PFAW has been actively involved in the campaign for an executive order, collecting nearly 100,000 petition signatures in support of such an action. In December, PFAW joined ally organizations in delivering one million signatures to the White House urging the president to issue an executive order on secret money.

PFAW is also one of the leading organizations pushing for a constitutional amendment to overturn decisions like Citizens United. To date, 16 states and more than 680 cities and towns have officially called for an amendment to get big money out of politics. President Obama, as well as all of the Democratic presidential candidates, have expressed their support for an amendment.

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Statement from Marge Baker on State of the Union Address

In his last State of the Union address tonight, President Obama said that we need "to reduce the influence of money in our politics, so that a handful of families or hidden interests can’t bankroll our elections.” In response, People For the American Way Executive Vice President Marge Baker released the following statement:

“Highlighting the problem of big money in politics in his final State of the Union address was not only the right thing to do, it's also completely in line with the beliefs of Americans. Voters are hungry for a democracy where the voices of everyday people aren't drowned out by an endless deluge of money from wealthy special interests.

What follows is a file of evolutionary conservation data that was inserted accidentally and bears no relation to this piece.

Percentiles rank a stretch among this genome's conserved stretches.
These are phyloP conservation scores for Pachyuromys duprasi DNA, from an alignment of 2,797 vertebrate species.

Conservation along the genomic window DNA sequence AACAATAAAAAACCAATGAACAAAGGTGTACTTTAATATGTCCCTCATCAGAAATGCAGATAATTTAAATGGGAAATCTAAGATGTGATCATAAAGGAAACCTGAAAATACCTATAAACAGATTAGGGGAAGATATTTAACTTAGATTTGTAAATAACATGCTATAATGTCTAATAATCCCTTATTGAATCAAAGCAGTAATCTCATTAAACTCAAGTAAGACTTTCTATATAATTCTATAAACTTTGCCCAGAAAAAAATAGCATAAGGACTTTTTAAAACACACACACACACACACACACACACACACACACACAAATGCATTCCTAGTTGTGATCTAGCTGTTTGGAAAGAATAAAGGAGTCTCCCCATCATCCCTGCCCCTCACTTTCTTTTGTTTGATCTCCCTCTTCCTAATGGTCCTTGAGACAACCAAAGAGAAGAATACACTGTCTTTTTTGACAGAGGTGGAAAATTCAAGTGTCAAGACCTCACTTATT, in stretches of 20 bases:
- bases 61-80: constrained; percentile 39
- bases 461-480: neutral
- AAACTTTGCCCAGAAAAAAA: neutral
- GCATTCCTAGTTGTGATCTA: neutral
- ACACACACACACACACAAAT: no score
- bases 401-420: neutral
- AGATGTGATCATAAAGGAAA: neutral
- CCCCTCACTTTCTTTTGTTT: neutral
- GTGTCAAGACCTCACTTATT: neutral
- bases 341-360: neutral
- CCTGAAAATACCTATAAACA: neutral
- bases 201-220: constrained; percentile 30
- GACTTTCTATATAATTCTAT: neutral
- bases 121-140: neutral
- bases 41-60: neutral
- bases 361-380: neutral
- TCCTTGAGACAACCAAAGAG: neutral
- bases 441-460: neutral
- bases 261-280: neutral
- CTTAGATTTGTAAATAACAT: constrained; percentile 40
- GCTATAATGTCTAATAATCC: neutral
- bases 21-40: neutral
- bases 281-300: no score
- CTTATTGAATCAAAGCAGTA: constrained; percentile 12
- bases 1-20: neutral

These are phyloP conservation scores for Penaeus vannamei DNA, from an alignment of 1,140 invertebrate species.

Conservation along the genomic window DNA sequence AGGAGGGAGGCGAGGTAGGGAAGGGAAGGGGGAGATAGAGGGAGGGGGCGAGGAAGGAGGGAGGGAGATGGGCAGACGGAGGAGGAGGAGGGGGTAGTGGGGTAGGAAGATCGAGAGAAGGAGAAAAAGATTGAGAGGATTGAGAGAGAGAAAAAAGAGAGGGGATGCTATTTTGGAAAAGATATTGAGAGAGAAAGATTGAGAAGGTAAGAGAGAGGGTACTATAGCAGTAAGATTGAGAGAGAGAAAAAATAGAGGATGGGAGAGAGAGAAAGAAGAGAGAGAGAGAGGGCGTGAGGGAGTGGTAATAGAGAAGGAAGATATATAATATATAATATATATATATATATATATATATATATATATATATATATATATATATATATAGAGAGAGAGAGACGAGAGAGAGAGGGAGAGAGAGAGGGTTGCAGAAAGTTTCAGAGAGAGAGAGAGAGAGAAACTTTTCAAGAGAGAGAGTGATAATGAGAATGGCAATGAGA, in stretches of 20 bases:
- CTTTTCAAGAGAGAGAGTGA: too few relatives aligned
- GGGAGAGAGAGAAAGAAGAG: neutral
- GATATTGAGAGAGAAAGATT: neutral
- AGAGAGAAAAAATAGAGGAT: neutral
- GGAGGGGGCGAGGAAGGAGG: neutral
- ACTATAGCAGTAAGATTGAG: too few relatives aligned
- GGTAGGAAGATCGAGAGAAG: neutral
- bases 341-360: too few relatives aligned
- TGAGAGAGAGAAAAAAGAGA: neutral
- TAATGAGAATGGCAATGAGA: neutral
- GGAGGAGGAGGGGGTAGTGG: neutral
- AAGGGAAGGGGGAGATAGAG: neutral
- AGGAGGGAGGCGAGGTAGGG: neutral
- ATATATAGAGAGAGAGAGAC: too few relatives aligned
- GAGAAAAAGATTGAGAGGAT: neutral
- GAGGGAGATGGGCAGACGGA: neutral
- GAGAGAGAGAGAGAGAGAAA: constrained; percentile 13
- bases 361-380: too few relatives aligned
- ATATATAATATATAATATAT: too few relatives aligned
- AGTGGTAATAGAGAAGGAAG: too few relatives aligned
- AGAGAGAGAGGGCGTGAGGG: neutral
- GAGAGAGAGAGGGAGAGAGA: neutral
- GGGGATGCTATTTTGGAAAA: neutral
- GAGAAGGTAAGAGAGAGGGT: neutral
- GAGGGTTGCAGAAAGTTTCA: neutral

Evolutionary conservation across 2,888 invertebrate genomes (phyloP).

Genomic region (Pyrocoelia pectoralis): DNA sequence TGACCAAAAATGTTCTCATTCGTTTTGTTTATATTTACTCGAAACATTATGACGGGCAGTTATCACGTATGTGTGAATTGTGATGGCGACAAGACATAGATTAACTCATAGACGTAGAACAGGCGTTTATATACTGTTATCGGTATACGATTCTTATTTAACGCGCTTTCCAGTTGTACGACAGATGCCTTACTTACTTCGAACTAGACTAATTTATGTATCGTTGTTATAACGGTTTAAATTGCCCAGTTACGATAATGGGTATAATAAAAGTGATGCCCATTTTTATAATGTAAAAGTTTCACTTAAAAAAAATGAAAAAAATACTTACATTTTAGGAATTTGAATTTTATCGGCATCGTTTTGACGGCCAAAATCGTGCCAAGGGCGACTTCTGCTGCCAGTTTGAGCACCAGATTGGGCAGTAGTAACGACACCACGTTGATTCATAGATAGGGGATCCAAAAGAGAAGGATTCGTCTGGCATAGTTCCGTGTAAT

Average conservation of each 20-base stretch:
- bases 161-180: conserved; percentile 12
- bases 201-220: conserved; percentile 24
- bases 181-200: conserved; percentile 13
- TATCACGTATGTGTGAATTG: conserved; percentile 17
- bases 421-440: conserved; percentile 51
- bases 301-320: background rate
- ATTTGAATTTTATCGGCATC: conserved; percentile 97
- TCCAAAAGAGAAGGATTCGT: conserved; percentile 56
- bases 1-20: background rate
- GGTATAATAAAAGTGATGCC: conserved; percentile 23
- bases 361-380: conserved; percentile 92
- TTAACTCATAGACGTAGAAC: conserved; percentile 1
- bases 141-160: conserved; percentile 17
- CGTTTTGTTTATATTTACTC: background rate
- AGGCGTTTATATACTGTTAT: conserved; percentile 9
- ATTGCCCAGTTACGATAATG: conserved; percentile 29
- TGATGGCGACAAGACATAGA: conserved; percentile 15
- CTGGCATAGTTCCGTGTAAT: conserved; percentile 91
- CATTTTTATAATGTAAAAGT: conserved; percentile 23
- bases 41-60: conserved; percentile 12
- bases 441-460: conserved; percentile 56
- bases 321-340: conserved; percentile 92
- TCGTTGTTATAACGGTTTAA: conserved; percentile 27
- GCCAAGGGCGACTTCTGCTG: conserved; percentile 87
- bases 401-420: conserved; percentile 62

“But the president can do more than highlight the problem. He can create real change with just the stroke of his pen, by issuing an executive order requiring companies with government contracts to disclose their political spending.

“Time is running out for the president to define his legacy on money in politics. Will he go down in history as a president who helped expose secret money in our democracy, or as one whose inspiring rhetoric wasn’t backed up by action?”

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New Hampshire House Votes Down Bill on Amendment to Overturn Citizens United

PFAW New Hampshire Organizer: Elected Officials Failed to Carry Out the Will of the People

Today, after initially voting in favor of the measure, the New Hampshire House ultimately voted against S.B. 136, a bill in support of a constitutional amendment to overturn decisions like Citizens United and allow lawmakers to set reasonable limits on money in elections. In March 2015, the bill was passed unanimously in the state Senate.